Daniel Hall had just fallen asleep in his apartment on Factory Street in Watertown on Sunday evening, when he heard a growing commotion.
“I said, 'What’s going on, officers?'" Hall said. "He said, ‘This place is being condemned, so I’ll allow you to get a couple things just for the night, and tomorrow, hopefully, we'll be up and running.’ I said, 'no problem.‘“
However, there was a problem, a very big problem.
After a fire alarm went off earlier, it was determined the building had a faulty fire system, a violation of code. Hall says he has since learned that code officers later found plumbing and electrical issues, as well as concerns about living conditions.
What You Need To Know
- Dozens of people were removed from their homes after city officials condemned an apartment building Sunday
- Many of those removed have set up tents in the building’s parking lot, where they have been temporarily living for days
- Neighbors have donated food, water and supplies to those still living in the parking lot
- Residents are asking building code officials to allow them inside the building to collect personal property
City officials condemned the building, and as of Wednesday night, it had not reopened.
Hall is not alone. He says 40 or so people live in this building, only some of which were lucky to have somewhere else to go.
Others had nowhere.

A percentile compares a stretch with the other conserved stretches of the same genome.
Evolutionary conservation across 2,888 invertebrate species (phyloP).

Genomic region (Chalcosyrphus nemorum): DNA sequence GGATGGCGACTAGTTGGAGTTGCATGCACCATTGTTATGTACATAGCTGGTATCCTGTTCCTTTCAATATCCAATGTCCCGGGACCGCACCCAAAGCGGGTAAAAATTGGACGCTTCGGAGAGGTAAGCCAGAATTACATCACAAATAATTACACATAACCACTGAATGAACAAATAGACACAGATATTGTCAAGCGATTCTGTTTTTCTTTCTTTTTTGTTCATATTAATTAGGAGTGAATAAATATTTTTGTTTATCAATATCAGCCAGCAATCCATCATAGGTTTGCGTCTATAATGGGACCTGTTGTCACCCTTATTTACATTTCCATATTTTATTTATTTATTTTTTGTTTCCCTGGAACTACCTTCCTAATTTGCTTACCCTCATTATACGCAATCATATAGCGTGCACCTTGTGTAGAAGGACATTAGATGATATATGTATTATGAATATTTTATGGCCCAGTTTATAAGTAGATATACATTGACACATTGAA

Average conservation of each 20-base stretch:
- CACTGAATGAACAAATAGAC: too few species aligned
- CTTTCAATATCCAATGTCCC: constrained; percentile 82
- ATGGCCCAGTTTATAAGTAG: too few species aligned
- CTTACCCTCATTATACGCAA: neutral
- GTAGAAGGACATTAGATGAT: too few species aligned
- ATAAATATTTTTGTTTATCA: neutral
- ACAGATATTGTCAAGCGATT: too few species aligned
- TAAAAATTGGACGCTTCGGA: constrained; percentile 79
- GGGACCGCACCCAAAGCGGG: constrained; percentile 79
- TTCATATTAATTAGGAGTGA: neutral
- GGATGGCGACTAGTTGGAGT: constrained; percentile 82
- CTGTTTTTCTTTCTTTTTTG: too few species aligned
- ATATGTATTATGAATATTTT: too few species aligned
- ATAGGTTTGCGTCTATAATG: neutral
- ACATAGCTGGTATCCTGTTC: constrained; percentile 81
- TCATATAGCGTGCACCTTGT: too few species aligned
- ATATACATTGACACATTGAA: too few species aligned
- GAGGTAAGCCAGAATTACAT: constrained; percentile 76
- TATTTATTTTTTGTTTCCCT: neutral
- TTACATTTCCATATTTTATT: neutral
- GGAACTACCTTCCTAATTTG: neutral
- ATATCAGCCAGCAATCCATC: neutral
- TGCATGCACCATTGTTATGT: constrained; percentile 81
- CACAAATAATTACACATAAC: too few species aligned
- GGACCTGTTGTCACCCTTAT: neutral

Those folks are now living in tents in the building's parking lot, such as a woman who had a blanket, a pillow and a fan, but little else. She is several months pregnant.
“It’s heartbreaking," Hall said. "It’s touching and overwhelming that a young lady is going through this, and that’s not even the icing on the cake. She doesn’t know where her next meal is coming from for herself or the baby. That makes it overwhelming on her end.”
The nightmare of a situation has, however, brought out some of the best in the community. Neighbors have brought food, water and other necessities as the folks here have gone days without being able to get inside of their home.
“That shows the love that we need and support to help one another," Hall said. "This way, everybody can come together, instead of going against each other in a tragic moment like this. This is not the time for all that."
He says he was told the building could open by the end of the week, but he is not hopeful.
Right now, he is asking that everyone be allowed inside for a few hours to grab some of their important belongs and paperwork.
Some of the residents say the tents do allow them to watch over the building to prevent looting.
Codes require the building to be brought up to code before it can be reopened.
The owner of the building could not be reached for comment.